New Study Looks At Bariatric Surgery Prior To Knee Replacement Surgery
A new study is underway by Hospital for Special Surgery (HHS) researchers regarding weight loss and knee replacement surgery. Researchers are looking to see if weight loss surgery prior to knee replacements could improve outcomes—or eliminate the need for replacement all together—for patients.
Patients are often encouraged to lose weight prior to knee replacements. The question researchers want to know though is if a significant amount of weight is lost, could the knee replacements be postponed indefinitely.
“This is the first prospective study of its kind,” explained Alexander McLawhorn, MD, an orthopedic surgeon and lead investigator at HSS. “We hypothesize that weight loss resulting from bariatric surgery prior to knee replacement will improve joint replacement outcomes in obese patients with painful arthritis. It will also be interesting to see if weight loss and reduced stress on their joints will result in less pain and improved mobility, which may enable patients to postpone knee replacement surgery.”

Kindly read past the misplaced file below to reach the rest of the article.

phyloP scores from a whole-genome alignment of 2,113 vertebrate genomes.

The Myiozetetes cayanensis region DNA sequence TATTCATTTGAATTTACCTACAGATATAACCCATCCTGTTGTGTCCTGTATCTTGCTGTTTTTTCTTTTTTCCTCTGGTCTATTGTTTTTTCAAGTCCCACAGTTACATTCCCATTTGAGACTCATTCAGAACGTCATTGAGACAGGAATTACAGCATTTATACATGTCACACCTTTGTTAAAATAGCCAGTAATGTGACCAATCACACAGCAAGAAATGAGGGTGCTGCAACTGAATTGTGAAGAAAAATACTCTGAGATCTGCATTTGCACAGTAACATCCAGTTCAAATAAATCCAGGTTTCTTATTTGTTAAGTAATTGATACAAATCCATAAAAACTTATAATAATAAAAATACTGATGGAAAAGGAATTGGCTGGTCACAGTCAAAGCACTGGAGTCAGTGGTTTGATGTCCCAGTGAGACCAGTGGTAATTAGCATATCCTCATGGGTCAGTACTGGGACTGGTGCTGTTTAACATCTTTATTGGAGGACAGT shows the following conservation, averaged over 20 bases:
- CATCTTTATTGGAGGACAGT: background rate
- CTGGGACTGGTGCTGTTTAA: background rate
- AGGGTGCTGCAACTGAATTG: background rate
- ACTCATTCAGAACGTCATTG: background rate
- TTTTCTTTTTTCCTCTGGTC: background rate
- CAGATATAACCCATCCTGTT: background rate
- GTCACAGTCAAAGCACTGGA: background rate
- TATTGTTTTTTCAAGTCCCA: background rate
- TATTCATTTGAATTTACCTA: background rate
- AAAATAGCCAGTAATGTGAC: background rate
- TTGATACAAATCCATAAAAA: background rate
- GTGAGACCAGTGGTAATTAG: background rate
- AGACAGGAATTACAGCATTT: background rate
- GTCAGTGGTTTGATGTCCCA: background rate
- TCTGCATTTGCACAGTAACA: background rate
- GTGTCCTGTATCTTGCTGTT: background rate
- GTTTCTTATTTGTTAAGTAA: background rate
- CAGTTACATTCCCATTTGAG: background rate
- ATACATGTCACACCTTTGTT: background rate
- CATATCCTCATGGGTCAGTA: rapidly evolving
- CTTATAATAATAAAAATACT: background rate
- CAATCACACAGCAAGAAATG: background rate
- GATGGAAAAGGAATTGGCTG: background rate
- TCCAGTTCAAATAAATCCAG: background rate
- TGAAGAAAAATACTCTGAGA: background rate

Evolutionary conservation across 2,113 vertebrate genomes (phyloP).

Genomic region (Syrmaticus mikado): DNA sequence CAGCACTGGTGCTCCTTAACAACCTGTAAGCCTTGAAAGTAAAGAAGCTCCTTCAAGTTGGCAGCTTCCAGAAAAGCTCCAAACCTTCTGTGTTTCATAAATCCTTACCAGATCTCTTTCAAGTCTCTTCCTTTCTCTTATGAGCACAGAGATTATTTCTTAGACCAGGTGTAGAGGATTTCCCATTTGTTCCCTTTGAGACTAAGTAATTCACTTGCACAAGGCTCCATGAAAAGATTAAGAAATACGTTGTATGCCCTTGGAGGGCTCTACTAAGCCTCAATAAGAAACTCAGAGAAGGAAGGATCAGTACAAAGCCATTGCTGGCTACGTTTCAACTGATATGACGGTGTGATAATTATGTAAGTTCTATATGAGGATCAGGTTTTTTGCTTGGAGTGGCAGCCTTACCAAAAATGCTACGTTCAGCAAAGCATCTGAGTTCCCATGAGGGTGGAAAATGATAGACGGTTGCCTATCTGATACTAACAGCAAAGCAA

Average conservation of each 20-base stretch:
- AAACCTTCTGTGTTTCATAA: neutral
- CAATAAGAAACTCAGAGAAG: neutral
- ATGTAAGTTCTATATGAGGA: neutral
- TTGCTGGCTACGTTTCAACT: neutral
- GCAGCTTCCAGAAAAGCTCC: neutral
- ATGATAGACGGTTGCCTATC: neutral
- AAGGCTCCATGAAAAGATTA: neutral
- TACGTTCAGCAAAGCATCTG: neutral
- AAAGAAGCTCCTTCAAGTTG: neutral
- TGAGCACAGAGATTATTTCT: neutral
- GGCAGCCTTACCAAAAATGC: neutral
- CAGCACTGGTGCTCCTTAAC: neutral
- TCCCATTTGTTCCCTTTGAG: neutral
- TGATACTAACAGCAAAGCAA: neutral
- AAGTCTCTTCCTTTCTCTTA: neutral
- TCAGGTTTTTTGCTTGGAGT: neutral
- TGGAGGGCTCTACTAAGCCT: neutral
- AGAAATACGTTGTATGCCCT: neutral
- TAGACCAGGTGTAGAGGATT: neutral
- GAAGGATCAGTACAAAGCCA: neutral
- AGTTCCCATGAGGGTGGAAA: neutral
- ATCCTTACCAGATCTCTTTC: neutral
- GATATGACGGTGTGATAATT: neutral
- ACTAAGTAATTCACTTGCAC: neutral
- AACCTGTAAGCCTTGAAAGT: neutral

Researchers have looked at past studies and have found a correlation between those with bariatric surgery and reduced complications both in the hospital and the months following hip or knee replacements. This new study will divide patients into two groups. The control group will have their scheduled knee replacement without undergoing a bariatric procedure (weight loss surgery). The experimental group will have weight loss surgery first and then their knee replacement surgery 9-13 months later (if they choose to proceed with the knee replacements).
Researchers will follow the patients for 3-4 years for follow-up questions to “to measure pain, physical functioning, quality of life and patient satisfaction; vital sign measurements; and physical function assessments, including the ability to walk a quarter of a mile and climb stairs.”
Bariatric surgery has already been shown to be helpful for several other conditions including diabetes, heart health, sleep apnea, joint pain, and others.
Photo Credit: 3 of 3, 1.5 years after Journey Deuce knee replacement, Michael L. Baird, 29 Dec. 2008. From X-rays taken at French Hospital, San Luis Obispo, CA. ref. flickr.com/photos/mikebaird/sets/72157600439835236/